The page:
TE POUHERE SUNDAY
Psalm: it is recommended that a suitable psalm be chosen by those planning a celebration for this day.
[A colleague calls our church, "The Church of Or," which is, unfortunately, rather underlined by this set of readings!].
Slightly quicker could be to go to www.anglican.org.nz/Resources/Lectionary-and-Worship
Readings: Isaiah 42:10-20; 2 Corinthians 5:14-19; John 15:9-17
Solution: peace, harmony, communion via reconciliation
Problem: we are divided, different and diverse.
Observation: often Christians rise to the challenge of working to overcome differences within one shared culture (tribe, language, nationality, race) but find it is another level of challenge to “love one another” across significant human boundaries, especially boundaries of race and of culture.
Within the life of the church, have we ever noticed how it is relatively easy to find harmony within the Anglican church, and almost impossible between, say, Anglicans and Methodists or Presbyterians and Catholics.
Now, our church, the Anglican Church in Aotearoa, New Zealand and Polynesia:
For a long time, most of us, mostly being NZ Europeans or Pakeha, thought we were doing pretty well on the church unity and harmony measures of passages such as are our scriptures today.
But we weren’t so good at asking whether the Maori members of our church felt the same way.
And when, in the spirit of the 1970s and 80s, with a new look at the importance of the Treaty of Waitangi, we began to really listen to Maori concerns with a view to doing something about them, we found we hadn’t being doing so well.
For example: Maori for years and years had wanted a bishop. Ratana. Relented. 1928. But then only as a suffragan, and no vote at General Synod. And, Simkin of Auckland … Finally, in 1978 the Bishop of Aotearoa became a full voting member of our General Synod and a bishop equal in status to the bishops of the dioceses.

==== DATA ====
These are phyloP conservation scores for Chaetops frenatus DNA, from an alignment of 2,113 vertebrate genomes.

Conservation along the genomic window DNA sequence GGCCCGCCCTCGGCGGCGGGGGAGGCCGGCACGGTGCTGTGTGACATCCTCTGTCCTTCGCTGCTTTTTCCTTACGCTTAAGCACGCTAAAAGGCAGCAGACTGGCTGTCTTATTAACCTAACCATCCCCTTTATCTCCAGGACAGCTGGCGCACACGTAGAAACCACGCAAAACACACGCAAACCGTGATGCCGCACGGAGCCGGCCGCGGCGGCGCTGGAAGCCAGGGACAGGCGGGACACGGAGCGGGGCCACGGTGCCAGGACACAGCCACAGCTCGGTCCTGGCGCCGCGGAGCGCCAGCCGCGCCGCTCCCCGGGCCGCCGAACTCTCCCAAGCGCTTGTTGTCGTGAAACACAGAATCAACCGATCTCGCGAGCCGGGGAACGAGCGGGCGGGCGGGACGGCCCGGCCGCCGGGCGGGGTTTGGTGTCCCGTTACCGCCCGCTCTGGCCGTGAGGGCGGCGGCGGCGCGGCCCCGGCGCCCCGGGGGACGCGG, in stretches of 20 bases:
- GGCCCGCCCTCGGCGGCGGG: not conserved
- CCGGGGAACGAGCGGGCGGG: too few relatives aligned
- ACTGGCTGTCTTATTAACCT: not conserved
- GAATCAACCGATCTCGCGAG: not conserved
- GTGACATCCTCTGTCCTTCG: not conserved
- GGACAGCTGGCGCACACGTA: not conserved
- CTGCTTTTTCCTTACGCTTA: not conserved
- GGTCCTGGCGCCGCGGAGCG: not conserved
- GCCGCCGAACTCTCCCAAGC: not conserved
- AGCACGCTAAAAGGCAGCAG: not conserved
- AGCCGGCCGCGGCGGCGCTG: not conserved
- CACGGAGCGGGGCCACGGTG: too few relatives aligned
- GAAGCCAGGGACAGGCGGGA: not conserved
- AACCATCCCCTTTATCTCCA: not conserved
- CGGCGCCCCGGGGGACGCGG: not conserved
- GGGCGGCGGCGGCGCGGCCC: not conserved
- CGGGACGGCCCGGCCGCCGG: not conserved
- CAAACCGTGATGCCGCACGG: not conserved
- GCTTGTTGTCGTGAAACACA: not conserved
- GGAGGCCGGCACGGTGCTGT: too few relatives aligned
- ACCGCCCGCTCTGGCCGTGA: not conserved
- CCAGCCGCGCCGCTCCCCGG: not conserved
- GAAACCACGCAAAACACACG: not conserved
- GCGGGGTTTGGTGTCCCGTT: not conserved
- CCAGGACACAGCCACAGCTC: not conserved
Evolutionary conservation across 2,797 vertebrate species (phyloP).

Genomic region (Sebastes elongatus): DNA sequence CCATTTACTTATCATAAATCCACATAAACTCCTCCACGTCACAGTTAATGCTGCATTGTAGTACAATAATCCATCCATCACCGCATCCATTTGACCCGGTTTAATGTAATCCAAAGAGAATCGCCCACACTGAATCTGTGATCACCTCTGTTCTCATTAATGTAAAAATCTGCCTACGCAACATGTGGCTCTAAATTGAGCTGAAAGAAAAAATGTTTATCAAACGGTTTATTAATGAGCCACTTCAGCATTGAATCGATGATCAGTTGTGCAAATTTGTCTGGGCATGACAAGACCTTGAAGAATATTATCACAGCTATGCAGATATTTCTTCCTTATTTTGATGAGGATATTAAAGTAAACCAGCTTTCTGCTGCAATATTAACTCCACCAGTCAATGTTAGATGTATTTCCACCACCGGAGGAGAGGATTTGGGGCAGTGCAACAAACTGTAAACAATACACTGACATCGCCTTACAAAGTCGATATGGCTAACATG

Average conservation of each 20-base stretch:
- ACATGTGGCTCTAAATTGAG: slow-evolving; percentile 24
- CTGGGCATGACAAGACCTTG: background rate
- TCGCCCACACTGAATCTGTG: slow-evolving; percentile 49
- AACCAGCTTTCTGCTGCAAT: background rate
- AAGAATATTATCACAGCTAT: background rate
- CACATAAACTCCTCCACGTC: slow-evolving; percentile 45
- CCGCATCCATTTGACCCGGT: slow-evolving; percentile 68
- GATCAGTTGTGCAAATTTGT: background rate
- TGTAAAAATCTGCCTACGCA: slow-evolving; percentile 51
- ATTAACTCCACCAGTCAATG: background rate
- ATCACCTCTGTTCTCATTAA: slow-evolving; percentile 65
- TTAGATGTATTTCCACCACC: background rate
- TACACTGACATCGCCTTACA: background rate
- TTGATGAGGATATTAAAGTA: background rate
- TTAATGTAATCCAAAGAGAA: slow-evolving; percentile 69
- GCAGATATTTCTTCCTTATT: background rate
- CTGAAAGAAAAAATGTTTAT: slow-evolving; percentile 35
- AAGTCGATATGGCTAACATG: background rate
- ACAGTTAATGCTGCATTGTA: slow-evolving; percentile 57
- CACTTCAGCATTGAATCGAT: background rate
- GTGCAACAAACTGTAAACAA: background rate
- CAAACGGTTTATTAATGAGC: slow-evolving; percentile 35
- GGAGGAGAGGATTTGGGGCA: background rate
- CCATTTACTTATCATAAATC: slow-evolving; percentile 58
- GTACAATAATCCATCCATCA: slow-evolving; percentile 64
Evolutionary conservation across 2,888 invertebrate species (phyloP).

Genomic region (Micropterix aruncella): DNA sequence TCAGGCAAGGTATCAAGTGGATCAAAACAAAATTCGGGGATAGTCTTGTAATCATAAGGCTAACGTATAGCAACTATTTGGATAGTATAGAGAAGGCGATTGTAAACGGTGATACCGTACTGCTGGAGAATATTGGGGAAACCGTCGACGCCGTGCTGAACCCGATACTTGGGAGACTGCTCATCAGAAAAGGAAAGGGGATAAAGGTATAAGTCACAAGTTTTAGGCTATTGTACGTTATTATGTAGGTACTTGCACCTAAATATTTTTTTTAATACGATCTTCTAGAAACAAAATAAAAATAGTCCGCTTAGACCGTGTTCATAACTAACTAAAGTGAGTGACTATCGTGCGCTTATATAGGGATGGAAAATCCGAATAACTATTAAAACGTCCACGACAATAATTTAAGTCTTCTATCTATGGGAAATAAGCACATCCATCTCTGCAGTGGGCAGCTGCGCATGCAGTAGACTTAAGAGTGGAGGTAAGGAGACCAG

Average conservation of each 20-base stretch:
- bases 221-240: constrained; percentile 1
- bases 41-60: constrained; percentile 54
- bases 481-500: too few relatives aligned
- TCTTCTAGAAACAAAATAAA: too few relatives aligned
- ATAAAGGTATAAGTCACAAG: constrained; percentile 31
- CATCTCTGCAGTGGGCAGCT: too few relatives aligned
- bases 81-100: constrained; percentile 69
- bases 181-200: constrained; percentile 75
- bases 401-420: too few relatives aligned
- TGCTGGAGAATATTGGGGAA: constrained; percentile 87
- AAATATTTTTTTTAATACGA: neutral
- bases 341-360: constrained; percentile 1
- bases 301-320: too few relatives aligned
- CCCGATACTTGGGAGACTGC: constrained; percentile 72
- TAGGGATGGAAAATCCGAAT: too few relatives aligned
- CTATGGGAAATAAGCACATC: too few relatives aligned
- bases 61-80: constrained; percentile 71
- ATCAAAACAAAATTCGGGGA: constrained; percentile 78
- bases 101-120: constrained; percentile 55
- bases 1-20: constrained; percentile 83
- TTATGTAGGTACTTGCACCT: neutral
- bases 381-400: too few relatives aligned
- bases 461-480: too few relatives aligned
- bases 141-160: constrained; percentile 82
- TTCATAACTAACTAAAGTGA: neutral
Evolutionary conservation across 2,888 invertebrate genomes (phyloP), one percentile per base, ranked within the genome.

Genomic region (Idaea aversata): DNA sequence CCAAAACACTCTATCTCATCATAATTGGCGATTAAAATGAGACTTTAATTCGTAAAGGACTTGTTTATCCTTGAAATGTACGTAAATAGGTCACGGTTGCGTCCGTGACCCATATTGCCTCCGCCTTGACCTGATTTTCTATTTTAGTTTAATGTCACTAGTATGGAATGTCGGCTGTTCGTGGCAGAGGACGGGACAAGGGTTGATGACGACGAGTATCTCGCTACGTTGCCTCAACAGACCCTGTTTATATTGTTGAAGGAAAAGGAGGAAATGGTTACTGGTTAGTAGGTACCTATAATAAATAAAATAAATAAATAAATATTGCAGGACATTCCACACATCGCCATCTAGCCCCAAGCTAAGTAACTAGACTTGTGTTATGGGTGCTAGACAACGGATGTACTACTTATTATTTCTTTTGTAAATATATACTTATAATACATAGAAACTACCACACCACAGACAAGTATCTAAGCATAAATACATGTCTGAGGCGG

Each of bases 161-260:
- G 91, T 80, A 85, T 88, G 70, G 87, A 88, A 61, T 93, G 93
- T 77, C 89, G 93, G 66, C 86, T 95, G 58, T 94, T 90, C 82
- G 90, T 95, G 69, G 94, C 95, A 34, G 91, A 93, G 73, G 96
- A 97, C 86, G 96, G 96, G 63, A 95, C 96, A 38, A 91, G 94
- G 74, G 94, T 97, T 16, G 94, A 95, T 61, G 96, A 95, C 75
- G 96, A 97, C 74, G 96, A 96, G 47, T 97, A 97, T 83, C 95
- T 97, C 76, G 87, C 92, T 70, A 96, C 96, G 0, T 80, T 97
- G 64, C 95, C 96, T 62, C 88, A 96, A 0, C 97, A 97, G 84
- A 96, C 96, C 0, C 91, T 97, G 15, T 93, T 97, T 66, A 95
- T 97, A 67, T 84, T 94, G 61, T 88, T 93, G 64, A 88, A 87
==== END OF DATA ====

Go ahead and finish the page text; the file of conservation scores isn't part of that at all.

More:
Further collective soul searching took place.
How could we shift, to take up language from Isaiah, from “For a long time I held my peace” to “Sing to the Lord a new song”?
How could we be one united church with a true share in power and resources for Maori as well as for Pakeha?
How could any new way of formal relationship be aligned with (for example) our NT readings this morning, speaking of love for one another and a ministry of reconciliation?
So, we settled on an arrangement in 1990 (with the inclusion of the Diocese of Polynesia) in which Te Pouhere, a new constitution, would bind us together as one church in Christ, yet living in Three Tikanga or cultural streams.
The reality of the challenge of working together across the boundaries which race and culture make for human beings was recognised; yet the aspiration of finding ways to avoid one race or culture dominating in times of being together: General Synod, committees to determine sharing of our resources, was given full flight.
Veto powers to ensure no abuse of power, no overlooking the voices or needs of our weaker partners.
How is it going? A mixed bag but better than pre Te Pouhere. Work to be done, especially re resources.
Here’s the rub. Effectively, in the language of today’s political concerns, we have had 30 years of co-governance between Maori, Pakeha and Pasefika.
It can and does work. It is a way to ensure justice matters in decision-making.
For Aotearoa New Zealand, we must ask the question, How just is the way we live, in our cities and in our rural districts, in our housing provision and schools and healthcare? Who is shouldering the burden of the change climate change is bringing to our way of life? Searching questions; the answers must involve the voices of Maori and Pakeha, of long settled Kiwis and new migrants, of property owners and those feeling despair at ever owning property.
There are no further comments on the readings for Te Pouhere Sunday; there are comments below for this Sunday if treated as 12th Sunday in ordinary time.